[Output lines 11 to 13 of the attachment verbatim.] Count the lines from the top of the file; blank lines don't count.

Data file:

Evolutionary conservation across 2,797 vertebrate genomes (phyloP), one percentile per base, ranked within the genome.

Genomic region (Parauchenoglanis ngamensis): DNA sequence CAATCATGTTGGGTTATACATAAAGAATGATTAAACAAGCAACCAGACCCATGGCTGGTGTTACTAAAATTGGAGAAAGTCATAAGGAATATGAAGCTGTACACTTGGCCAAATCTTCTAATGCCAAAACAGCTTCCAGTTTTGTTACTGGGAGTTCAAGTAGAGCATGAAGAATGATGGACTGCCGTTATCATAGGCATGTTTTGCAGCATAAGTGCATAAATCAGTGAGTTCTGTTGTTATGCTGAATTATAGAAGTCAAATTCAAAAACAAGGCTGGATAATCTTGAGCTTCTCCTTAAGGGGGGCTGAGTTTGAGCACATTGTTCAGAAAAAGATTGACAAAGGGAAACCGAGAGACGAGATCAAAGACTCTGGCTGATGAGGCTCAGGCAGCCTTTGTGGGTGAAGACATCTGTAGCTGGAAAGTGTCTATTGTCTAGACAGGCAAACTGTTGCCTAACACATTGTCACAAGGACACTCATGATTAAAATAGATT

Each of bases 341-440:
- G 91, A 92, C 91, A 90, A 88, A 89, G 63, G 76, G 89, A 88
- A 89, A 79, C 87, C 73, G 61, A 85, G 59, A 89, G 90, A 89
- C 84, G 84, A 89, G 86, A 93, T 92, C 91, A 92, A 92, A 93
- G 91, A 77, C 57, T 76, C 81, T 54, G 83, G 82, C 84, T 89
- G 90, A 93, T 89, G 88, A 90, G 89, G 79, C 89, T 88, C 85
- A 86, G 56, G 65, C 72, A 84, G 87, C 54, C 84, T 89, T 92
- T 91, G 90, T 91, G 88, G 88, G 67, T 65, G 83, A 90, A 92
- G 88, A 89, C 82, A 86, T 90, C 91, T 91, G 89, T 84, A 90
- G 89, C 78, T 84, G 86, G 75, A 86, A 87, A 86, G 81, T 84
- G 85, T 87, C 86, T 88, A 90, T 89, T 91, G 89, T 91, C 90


- G 88, A 89, C 82, A 86, T 90, C 91, T 91, G 89, T 84, A 90
- G 89, C 78, T 84, G 86, G 75, A 86, A 87, A 86, G 81, T 84
- G 85, T 87, C 86, T 88, A 90, T 89, T 91, G 89, T 91, C 90